The harmony between the Town and the Abbey ended when Henry VIII ordered the dissolution of the monasteries. Their possessions were sold or given to court favourites; Waltham was leased to Sir Antony Denny. The canons were expelled and the monastic buildings demolished. However the demolition stopped at the low wall dividing the monastic choir from the nave and the parish church was saved for the townsfolk. The great central tower was demolished and rather than let the bells be lost, the parishioners bought them and put them in storage until a new tower was built. Unfortunately the tower cost so much to build the bells had to be sold to raise the needed funds. A ring of twelve bells was built up later and these are the ‘wild bells’ referred to in Tennyson’s well-known poem “In Memoriam”.
Despite the changes that came with the loss of its abbey, Waltham continued to flourish as a town even if its life became less colourful and less affected by visits of dignitaries and monarchs. Industries were set up, one of the earliest being the the manufacture of explosives at the Powder Mills.
The Old Bakehouse
During the 19th century the horticultural and glasshouse industry flourished with the demand for fruit and vegetables for an ever expanding London. The coming of the railway at this time together with improvements to road transport led to an even greater expansion of the horticultural industry and to the growth of the area as a place of residence. Because of the ease of access to London the growth has continued to attract residents who work in the capital.
East End of Sun Street
The end of the 19th century saw the formation of the Waltham Holy Cross Urban District Council in 1894 to administer to the needs of the local populace. They continued to manage the Town’s affairs until 1974, when. at the time of Local Government Reorganisation, the major affairs of local government in the area were transferred to the newly formed Epping Forest District Council. and the disbanded former council applied for and was granted parish status and thus became Waltham Abbey Town Council. The Town council, awarded Quality Council status in 2005, is responsible for the minor functions of local government such as recreation, cemeteries, markets, tourism, and, of course publication of the Town Guide.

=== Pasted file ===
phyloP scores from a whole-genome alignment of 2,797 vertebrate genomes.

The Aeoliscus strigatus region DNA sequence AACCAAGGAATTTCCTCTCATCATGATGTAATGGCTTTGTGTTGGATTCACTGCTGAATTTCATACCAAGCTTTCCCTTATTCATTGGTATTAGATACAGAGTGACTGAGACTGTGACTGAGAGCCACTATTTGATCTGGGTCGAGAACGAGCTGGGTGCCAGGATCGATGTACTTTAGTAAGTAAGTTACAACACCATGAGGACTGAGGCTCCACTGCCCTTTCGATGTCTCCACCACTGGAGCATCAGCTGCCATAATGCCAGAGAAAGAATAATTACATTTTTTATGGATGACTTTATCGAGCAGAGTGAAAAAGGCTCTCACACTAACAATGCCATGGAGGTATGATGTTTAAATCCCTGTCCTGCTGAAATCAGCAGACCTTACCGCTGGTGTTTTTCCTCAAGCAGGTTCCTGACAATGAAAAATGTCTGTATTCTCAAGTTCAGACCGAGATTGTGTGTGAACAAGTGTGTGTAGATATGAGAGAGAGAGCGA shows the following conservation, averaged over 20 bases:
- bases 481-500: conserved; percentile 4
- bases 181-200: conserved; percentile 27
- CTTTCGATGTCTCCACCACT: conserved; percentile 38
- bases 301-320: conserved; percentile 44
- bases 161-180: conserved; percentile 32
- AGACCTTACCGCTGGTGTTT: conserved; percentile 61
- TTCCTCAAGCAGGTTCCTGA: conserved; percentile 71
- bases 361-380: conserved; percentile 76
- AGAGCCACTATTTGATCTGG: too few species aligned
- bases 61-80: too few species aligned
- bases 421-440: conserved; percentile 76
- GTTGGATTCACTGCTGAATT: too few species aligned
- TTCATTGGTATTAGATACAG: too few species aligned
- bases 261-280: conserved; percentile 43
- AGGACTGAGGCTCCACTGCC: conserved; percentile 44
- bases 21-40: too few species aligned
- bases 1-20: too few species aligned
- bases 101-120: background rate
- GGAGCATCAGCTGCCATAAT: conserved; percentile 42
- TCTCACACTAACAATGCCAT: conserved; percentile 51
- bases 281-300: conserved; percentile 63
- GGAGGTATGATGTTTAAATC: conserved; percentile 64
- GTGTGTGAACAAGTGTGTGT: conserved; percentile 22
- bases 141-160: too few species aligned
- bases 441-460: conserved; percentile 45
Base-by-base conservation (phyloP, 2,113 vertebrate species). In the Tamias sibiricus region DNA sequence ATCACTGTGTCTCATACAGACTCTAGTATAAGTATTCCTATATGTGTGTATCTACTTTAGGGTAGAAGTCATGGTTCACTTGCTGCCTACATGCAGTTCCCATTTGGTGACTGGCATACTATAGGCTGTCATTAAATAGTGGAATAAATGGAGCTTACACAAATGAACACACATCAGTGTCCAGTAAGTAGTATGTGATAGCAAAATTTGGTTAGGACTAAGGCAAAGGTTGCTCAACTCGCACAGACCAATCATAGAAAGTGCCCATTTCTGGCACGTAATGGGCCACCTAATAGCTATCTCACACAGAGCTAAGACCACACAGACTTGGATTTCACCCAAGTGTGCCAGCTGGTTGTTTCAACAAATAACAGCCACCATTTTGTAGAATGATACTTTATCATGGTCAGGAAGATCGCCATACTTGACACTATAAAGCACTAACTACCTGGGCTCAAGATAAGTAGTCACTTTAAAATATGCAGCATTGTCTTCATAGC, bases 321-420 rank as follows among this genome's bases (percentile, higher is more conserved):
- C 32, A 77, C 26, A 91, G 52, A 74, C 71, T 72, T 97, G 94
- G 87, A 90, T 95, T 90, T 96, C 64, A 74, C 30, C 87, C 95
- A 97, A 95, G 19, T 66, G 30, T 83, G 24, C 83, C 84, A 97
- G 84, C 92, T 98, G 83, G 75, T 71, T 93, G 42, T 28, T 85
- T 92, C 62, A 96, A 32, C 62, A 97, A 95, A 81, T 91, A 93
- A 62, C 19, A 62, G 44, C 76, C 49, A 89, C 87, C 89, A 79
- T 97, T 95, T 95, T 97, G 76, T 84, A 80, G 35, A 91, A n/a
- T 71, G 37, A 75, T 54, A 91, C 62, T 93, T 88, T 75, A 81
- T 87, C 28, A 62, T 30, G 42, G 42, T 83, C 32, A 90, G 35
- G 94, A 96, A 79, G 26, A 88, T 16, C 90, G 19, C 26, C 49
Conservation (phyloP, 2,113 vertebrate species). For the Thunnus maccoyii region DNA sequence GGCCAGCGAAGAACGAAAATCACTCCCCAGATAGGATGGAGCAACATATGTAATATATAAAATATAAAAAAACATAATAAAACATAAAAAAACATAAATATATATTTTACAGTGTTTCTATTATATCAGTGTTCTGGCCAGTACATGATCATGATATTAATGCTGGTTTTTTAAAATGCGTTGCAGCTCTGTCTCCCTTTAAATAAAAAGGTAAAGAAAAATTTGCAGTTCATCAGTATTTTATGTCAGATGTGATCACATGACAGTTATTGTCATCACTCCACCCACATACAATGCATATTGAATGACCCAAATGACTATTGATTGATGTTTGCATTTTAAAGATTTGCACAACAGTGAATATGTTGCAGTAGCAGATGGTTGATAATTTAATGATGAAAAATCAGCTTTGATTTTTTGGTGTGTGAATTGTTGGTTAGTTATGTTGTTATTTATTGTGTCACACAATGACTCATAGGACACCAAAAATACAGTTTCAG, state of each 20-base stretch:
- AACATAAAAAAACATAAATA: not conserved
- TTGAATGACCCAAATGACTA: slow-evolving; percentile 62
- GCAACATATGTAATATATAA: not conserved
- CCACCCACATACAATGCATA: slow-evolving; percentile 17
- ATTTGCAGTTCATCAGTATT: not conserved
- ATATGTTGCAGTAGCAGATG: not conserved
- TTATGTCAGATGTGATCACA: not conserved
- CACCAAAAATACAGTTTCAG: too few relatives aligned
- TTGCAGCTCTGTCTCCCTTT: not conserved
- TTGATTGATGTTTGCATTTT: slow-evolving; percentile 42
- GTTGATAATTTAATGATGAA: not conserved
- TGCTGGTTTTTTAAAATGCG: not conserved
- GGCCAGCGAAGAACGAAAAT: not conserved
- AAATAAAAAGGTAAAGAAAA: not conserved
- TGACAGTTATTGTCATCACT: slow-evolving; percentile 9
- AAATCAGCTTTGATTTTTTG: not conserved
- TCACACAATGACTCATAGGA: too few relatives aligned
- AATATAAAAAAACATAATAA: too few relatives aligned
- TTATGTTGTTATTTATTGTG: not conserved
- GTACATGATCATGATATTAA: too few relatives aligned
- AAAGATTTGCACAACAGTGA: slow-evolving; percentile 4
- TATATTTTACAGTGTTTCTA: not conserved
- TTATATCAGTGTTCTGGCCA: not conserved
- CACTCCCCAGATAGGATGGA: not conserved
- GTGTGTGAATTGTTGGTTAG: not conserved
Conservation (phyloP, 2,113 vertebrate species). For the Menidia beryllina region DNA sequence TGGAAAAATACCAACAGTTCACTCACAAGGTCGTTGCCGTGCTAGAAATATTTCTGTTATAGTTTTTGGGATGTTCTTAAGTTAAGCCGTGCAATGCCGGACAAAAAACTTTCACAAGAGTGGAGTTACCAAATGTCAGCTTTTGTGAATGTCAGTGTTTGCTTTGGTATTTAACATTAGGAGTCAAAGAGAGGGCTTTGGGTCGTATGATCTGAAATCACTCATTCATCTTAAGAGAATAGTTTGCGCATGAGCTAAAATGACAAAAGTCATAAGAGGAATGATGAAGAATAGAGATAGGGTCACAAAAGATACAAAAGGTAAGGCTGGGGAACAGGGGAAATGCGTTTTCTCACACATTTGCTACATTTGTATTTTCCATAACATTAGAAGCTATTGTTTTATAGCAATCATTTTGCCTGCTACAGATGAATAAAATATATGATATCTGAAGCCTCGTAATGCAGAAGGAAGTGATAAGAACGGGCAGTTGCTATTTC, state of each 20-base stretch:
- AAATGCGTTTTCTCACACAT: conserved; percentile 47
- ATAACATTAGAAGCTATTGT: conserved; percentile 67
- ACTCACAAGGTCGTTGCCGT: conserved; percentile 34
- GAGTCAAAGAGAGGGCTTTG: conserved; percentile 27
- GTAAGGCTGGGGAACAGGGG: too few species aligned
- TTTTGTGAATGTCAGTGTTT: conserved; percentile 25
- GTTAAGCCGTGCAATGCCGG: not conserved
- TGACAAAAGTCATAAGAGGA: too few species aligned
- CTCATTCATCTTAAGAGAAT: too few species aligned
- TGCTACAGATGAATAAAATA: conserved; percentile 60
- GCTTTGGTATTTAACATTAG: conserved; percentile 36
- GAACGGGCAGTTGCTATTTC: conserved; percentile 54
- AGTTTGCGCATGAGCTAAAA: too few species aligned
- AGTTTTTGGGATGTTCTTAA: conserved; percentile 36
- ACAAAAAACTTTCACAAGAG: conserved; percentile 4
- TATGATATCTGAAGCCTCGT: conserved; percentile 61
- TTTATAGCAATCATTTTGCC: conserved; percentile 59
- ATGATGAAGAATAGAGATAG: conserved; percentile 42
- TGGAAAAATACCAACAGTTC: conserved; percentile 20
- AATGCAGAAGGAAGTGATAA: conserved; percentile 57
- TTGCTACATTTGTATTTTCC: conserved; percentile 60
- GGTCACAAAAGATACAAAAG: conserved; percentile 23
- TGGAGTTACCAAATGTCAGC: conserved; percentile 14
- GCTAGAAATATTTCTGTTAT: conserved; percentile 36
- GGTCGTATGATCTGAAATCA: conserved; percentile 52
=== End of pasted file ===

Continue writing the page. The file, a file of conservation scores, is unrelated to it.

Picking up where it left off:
The town continued to expand throughout the last century both commercially and residentially. The horticultural industry has however declined and many of the glasshouse nurseries have been sold for residential development. We now see a diverse range of manufacturing companies based on the industrial estates in the town and The Royal Gunpowder Mills ceased to manufacture explosives and became an experimental and research establishmment prior to total closure and redevelopment as a visitor attraction.
Now in the 21st century the Town continues to grow with housing on part of the Royal Gunpowder Mills site which closed its operation in 1991 and now houses the Gunpowder Mills Museum. Commerce continues to expand and we have recently seen the construction of the largest distribution centre in the south of England for the Sainsbury supermarket chain.
So a thousand years of history from Cnut to Elizabeth II has witnessed this market town expand from a hamlet on the banks of the River Lea to the town we see today.
(The images on this page are reproduced from the Ray Sears Collection)